Geo Week News

August 7, 2013

3D imaging firm captures $3.5 mil’ airborne mapping contract


Intermap uses radar mapping technology on pair of Lear jets

Location-based information firm Intermap Technologies Corp. said Tuesday it won a $3.5 million airborne mapping contract for hi-res 3D digital models of the earth’s surface aggregated with customer-specific data.

The Denver-based airborne mapping company said it’s using its proprietary Interferometric Synthetic Aperture Radar (IFSAR) mapping technology on the new project to collect orthorectified radar imagery and hi-res elevation data to update the unnamed customer’s existing geospatial map database.

Intermap recently combined its mapping services capability and NEXTMap database with its software application development capability to create spatial data infrastructure (SDI) environments for customers.

Final deliveries of the project’s dataset – used for improved disaster planning, resource management, security interests, and infrastructure planning – are slated to be complete by the end of the first quarter 2014.


Current applications for Intermap’s NEXTMap products and services include:
 Insurance hazard risk modeling and analysis
 Satellite and aerial image rectification
 Military
 Aviation
 Line-of-sight analysis
 Base mapping
 3D visualization
 Flight simulation
 Forestry
 Agriculture
 Water management
 Natural resource management
 Surface analysis
 Landslide hazard analysis
 Internet visualization and mapping
 Outdoor advertising

Intermap creates its own 3D geospatial map products using its IFSAR technology mounted in its two Learjet aircraft. IFSAR allows fast and accurate digital mapping of large areas, at higher collection speeds, at any time, including overcast and dark conditions.

Multi-sensor data acquisition

Intermap also uses a multi-sensor data acquisition approach, which includes lidar, photogrammetry and satellite imagery, to aggregate data in its NEXTMap database, which includes terrain, elevation and imagery data,  3D city models and flood models, as well as other geospatial related information such as demographics, view sheds, real-time traffic, outdoor advertising assets, weather related hazards, points of interest, and cellular towers.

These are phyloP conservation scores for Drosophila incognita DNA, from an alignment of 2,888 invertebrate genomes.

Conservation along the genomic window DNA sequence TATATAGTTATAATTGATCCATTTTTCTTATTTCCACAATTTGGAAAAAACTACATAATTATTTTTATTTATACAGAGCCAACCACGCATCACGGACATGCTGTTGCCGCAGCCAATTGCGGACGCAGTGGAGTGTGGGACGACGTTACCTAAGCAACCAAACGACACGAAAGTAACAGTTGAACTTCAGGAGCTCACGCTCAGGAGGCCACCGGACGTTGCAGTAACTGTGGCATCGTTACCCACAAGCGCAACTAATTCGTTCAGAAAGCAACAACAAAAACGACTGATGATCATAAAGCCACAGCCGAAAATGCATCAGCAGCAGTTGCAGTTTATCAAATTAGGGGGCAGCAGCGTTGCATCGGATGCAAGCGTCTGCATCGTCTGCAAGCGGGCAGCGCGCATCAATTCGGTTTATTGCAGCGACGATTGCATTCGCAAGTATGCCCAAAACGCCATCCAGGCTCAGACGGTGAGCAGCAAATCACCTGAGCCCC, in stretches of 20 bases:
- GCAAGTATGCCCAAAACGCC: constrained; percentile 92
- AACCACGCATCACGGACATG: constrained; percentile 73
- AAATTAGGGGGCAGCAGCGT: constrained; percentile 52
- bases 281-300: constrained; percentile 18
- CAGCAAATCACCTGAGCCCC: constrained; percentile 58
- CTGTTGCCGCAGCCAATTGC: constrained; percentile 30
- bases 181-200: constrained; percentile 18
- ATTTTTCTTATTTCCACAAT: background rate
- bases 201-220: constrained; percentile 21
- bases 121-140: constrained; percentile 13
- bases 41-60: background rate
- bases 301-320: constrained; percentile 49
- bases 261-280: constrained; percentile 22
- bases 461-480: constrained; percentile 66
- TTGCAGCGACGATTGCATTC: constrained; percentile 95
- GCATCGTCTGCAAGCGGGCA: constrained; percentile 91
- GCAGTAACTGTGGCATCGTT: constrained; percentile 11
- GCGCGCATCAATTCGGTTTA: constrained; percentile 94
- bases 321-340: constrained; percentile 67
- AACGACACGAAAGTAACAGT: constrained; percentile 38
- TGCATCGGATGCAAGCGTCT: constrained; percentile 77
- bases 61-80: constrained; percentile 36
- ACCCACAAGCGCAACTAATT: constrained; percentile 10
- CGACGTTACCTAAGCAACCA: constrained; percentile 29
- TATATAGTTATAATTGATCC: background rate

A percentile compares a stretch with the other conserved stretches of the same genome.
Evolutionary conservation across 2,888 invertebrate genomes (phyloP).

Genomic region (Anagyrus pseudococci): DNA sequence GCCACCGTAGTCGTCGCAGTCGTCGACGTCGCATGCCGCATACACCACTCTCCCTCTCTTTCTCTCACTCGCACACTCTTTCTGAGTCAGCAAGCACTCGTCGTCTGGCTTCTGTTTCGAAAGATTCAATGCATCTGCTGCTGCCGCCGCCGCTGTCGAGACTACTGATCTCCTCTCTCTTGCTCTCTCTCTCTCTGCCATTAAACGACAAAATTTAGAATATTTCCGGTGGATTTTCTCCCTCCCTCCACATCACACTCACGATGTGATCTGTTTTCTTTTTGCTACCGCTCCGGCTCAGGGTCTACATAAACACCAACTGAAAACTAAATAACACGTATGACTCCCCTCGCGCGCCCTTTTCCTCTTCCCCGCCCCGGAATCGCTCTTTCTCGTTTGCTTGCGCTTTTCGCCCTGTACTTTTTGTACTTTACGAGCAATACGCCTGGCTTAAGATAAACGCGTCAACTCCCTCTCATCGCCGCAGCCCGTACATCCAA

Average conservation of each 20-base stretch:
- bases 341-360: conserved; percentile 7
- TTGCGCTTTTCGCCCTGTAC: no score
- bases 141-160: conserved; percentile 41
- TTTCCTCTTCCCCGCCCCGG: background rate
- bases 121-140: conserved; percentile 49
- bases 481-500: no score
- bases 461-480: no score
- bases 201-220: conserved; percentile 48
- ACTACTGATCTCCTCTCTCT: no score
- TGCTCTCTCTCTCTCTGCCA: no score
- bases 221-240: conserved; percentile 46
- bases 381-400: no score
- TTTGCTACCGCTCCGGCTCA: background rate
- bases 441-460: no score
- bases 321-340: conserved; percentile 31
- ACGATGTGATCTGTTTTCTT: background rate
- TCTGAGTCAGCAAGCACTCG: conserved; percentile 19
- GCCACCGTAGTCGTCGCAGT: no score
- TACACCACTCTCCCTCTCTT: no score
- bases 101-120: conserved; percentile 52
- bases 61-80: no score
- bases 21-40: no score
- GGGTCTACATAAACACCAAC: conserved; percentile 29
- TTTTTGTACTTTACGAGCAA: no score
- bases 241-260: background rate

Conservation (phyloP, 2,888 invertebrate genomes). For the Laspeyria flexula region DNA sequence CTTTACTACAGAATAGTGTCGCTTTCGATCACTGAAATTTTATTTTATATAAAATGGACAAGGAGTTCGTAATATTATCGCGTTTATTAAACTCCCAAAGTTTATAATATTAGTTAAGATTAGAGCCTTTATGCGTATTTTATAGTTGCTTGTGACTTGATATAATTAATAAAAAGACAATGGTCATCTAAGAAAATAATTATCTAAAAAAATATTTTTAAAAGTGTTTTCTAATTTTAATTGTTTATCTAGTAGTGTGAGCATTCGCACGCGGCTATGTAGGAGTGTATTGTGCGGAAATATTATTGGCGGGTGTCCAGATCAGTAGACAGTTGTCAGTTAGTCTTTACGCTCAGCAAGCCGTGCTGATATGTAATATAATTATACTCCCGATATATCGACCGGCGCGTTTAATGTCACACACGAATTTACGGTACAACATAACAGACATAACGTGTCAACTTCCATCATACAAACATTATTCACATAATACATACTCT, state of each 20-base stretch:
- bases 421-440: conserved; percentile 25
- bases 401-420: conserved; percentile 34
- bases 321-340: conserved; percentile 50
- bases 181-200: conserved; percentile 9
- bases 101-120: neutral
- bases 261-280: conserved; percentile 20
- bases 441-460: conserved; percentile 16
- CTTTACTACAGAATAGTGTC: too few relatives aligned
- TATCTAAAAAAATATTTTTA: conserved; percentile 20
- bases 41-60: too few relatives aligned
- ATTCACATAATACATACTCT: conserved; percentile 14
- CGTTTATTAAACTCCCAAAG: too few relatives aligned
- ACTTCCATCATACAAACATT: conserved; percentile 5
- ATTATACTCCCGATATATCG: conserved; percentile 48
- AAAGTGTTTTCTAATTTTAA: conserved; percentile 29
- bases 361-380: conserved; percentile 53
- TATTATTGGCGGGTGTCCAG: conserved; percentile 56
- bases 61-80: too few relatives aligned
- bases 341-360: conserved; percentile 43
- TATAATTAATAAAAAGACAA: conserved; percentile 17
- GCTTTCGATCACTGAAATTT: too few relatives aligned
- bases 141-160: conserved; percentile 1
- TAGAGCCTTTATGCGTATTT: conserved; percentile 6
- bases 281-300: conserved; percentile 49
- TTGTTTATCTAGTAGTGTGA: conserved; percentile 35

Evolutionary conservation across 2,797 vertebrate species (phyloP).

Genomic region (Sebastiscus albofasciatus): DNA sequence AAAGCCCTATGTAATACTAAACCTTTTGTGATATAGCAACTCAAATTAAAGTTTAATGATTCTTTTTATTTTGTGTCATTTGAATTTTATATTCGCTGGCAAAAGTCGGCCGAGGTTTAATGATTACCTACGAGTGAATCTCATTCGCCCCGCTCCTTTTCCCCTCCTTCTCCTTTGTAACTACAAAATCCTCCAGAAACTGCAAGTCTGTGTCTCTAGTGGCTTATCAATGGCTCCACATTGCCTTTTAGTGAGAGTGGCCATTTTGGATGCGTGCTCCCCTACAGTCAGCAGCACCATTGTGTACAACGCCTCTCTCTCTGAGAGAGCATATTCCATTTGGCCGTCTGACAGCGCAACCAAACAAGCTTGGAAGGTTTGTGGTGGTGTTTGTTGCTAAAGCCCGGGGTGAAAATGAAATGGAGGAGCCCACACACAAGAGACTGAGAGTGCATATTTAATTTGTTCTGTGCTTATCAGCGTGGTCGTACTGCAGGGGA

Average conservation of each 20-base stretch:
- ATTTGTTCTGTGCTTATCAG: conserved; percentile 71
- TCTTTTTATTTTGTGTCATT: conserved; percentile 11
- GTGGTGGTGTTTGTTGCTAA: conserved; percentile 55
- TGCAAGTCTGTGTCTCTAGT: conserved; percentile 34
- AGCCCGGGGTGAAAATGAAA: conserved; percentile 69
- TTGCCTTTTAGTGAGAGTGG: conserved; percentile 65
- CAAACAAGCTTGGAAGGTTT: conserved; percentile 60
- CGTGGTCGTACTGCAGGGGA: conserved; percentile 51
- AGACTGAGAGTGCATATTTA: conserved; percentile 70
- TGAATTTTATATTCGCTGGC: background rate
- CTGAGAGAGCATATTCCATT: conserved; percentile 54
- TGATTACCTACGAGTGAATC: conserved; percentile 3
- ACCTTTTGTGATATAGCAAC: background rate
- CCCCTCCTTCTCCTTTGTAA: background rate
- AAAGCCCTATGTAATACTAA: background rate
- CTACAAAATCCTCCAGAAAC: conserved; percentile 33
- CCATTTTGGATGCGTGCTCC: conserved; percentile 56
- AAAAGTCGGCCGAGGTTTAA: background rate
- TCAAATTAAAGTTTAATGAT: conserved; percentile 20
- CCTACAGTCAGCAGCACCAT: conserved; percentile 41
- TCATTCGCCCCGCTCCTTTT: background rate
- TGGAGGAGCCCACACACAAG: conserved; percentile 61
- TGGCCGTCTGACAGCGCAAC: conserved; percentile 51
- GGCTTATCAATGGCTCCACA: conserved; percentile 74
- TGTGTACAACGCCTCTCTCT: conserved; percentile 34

Once the raw digital map data is collected, it is then processed to create three different NEXTMap 3D digital models: digital surface models, digital terrain models, and orthorectified radar images.

Intermap’s fee- and cloud-based 3D business intelligence (3DBI) applications, including its Pro series of software products, allow the company’s subscribers to access NEXTMap information using their current web browsers and through popular desktop GIS software applications.

Intermap said it believes the value of its NEXTMap data lies primarily in web-based application solutions for specific vertical markets, and not solely in the data as a standalone product.

“These web services offer a suite of hosted tools that gives even those unfamiliar with GIS the ability to quickly and easily perform terrain analysis based on an area of interest such as a land development site, county, or an entire state,” the company said.

Intermap’s 3D data licensing model

Unlike other geospatial companies, Intermap typically retains ownership of its data and licenses the use of its products and services to its customers. Intermap currently has 3D geospatial data commercially available for 17 countries in Western Europe, the contiguous United States and Hawaii, portions of Alaska, and significant areas in Southeast Asia.

Earlier this year, Intermap announced a $14.5 million mapping services contract to provide digital 3D elevation models and imagery for areas in Southeast Asia to serve as foundation data for an updated national spatial data infrastructure to be used for improved disaster planning, resource management, national security interests, infrastructure planning, and the provisioning of new 3D geospatial information applications.

The airborne data acquisition portion of the project started in the first quarter and is slated to wrap up by the end of the year.
Q1 sales up 21%

Intermap reported total revenue of $5.1 million for the first quarter of 2013, up 21 percent from the same quarter in 2012. It also recorded a $2 million net loss for the first quarter compared to a net loss of $5.1 million for the first quarter of 2012.

2012 revenue was $28 million. A significant portion of Intermap’s revenue is expected to come from customers outside of the United States. During 2012, Intermap had three key customers that accounted for two thirds of total revenue. In 2011, it had four key customers that accounted for about 43 percent of total revenue.

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